Investor profile at InvestingByTheBooks: The book The World’s 99 Greatest Investors: The Secret of Success provides a unique opportunity to learn form the most prominent investors globally. In the book they generously share their experiences, advice and insights and we are proud to present these excerpts. Magnus Angenfelt, previously a top ranked sell side analyst and hedge fund manager, will be presenting one investor per month. For those who cannot wait for the monthly columns, we strongly recommend you to buy the book. The investor himself writes the first section below and then Angenfelt describes the background of the investor and comments on his investment philosophy. Enjoy.
The basic story remains simple and never-ending. Stocks aren’t lottery tickets. There’s a company attached to every share. Companies do better or they do worse. If a company does worse than before, its stock will fall. If a company does better, its stock will rise. If you own good companies that continue to increase their earnings, you’ll do well. Corporate profits are up fifty-five fold since World War II, and the stocks market is up sixtyfold. Four wars, nine recessions, eight presidents, and one impeachment didn’t change that.
You don’t need to make money on every stock you pick. In my experience, six out of ten winners in a portfolio can produce satisfying result. Why is this? Your losses are limited to the amount you invest in each stock (it can’t go lower than zero) while your gains have no absolute limit. All you need for a lifetime of successful investing is a few big winners, and the pluses from those will overwhelm the minuses from the stocks that don’t work out.
Nothing has occurred to shake my conviction that the typical amateur has advantage over the typical professional fund jockey.
BORN Newton, Massachusetts, USA 1944.
EDUCATION Lynch graduated from Boston College in 1965 and took an MBA at the Wharton School of the University of Pennsylvania in 1968.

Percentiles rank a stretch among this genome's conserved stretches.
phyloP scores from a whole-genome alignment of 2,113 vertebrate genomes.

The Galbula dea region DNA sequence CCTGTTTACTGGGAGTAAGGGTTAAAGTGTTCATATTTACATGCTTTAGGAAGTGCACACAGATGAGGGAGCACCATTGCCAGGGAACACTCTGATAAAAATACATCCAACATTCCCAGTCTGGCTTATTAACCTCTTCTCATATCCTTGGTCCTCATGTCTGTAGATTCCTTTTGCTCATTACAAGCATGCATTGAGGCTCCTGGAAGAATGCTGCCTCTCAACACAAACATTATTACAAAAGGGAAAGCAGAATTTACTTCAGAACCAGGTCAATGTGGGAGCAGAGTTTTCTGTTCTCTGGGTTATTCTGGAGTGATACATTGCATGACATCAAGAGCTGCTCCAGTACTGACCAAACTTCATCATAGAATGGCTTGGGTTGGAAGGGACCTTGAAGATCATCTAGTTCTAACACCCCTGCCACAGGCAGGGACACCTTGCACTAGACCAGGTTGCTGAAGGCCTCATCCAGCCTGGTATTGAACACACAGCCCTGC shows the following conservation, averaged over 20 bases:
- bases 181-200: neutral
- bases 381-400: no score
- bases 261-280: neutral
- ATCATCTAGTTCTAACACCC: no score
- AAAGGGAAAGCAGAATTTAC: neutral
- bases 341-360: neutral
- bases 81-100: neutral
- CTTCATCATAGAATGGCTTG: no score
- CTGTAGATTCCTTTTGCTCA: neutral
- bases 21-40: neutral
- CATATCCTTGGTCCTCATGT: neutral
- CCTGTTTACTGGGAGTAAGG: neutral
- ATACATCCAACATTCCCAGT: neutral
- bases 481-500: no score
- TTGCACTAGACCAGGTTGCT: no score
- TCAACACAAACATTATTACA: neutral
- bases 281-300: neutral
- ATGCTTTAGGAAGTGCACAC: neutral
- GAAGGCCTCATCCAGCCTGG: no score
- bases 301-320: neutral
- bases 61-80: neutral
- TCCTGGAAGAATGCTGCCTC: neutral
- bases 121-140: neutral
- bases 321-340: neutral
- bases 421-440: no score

CAREER Lynch started as an intern with Fidelity Investments in 1966, partly because he had been caddying for Fidelity’s president, became an analyst, and in 1974 director of research. In 1977, Lynch was named head of the then small and obscure Magellan Fund. Lynch resigned as a fund manager in 1990 to spend more time with his family. Lynch has since taken different positions in Fidelity. At present he is vice chairman.
INVESTMENT PHILOSOPHY Lynch is one of history’s most illustrious growth-oriented stock investors. Lynch has invented several new approaches to investing. His most famous investment principle is simply ‘Invest in what you know’, popularizing the economic concept of ‘local knowledge’ – investors learn more from visiting the local grocery shop than staring at charts. Another key innovation was PEG (price–earnings ratio compared to growth). Lynch is also considered one of the foremost advocates of GARP (growth at reasonable price), but in well-managed companies with sound balance sheets. He does not care about liquidity in the stock, and prefers small and mid-size companies. He also favors turnaround cases and asset plays. Overall he has a very flexible investment strategy, to the extent of being known as ‘The Chameleon’. Companies, which invest in luxury head offices at the cost of returns to shareholders, are never admitted to the portfolio.
OTHER Outperforming the benchmark by over 13 percentage points in 13 years without leverage is probably a record for a mutual fund, especially when value stock performed better than growth stock during the period, and Lynch didn’t invest in tech stocks such as Microsoft and Cisco, which were two of the best performing stocks in the market. The Magellan Fund increased from $18 million to $14 billion during his management. When he resigned, Magellan had more than 1,000 individual positions. Lynch recommends investors to stay in the stock market even when times are bad, as the risk of missing the next rally is worse. The only time to prefer other investments is when bonds give more than 6 % higher interest than dividend yield. Lynch is also the inventor of ‘ten-baggers’–companies whose value increases tenfold. When managing the fund he read 700 annual reports yearly. He has written three books. Since his retirement, he has been an active participant in a variety of philanthropic endeavors.
Sources: Peter Lynch, One up on Wall Street (2000); Fidelity Investments; Magellan Fund; Investopedia.